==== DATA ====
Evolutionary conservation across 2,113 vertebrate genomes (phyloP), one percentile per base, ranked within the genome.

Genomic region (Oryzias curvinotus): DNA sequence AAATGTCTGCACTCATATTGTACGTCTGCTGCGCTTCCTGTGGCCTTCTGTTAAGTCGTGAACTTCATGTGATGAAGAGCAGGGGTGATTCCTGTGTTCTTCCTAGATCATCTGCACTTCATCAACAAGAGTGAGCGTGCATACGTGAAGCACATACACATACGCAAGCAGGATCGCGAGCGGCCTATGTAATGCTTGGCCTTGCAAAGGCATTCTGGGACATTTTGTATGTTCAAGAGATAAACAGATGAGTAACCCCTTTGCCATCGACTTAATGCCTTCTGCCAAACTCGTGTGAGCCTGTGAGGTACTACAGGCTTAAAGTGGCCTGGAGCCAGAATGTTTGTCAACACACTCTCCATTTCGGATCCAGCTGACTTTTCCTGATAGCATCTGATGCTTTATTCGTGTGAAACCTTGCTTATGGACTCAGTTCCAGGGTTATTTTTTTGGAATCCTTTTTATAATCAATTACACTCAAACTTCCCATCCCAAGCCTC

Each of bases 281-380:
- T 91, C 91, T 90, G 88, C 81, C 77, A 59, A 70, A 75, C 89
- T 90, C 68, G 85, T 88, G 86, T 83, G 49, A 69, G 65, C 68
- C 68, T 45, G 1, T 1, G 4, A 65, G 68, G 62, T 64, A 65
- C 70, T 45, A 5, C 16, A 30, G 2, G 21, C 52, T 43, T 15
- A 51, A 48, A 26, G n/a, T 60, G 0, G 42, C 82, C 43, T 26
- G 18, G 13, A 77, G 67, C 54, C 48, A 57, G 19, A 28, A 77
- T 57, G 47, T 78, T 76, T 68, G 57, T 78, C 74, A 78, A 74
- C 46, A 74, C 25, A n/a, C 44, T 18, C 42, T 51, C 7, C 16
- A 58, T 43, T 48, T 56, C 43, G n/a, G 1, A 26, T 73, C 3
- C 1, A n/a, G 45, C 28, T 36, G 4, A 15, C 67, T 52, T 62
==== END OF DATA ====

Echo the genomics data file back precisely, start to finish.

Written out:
Evolutionary conservation across 2,113 vertebrate genomes (phyloP), one percentile per base, ranked within the genome.

Genomic region (Oryzias curvinotus): DNA sequence AAATGTCTGCACTCATATTGTACGTCTGCTGCGCTTCCTGTGGCCTTCTGTTAAGTCGTGAACTTCATGTGATGAAGAGCAGGGGTGATTCCTGTGTTCTTCCTAGATCATCTGCACTTCATCAACAAGAGTGAGCGTGCATACGTGAAGCACATACACATACGCAAGCAGGATCGCGAGCGGCCTATGTAATGCTTGGCCTTGCAAAGGCATTCTGGGACATTTTGTATGTTCAAGAGATAAACAGATGAGTAACCCCTTTGCCATCGACTTAATGCCTTCTGCCAAACTCGTGTGAGCCTGTGAGGTACTACAGGCTTAAAGTGGCCTGGAGCCAGAATGTTTGTCAACACACTCTCCATTTCGGATCCAGCTGACTTTTCCTGATAGCATCTGATGCTTTATTCGTGTGAAACCTTGCTTATGGACTCAGTTCCAGGGTTATTTTTTTGGAATCCTTTTTATAATCAATTACACTCAAACTTCCCATCCCAAGCCTC

Each of bases 281-380:
- T 91, C 91, T 90, G 88, C 81, C 77, A 59, A 70, A 75, C 89
- T 90, C 68, G 85, T 88, G 86, T 83, G 49, A 69, G 65, C 68
- C 68, T 45, G 1, T 1, G 4, A 65, G 68, G 62, T 64, A 65
- C 70, T 45, A 5, C 16, A 30, G 2, G 21, C 52, T 43, T 15
- A 51, A 48, A 26, G n/a, T 60, G 0, G 42, C 82, C 43, T 26
- G 18, G 13, A 77, G 67, C 54, C 48, A 57, G 19, A 28, A 77
- T 57, G 47, T 78, T 76, T 68, G 57, T 78, C 74, A 78, A 74
- C 46, A 74, C 25, A n/a, C 44, T 18, C 42, T 51, C 7, C 16
- A 58, T 43, T 48, T 56, C 43, G n/a, G 1, A 26, T 73, C 3
- C 1, A n/a, G 45, C 28, T 36, G 4, A 15, C 67, T 52, T 62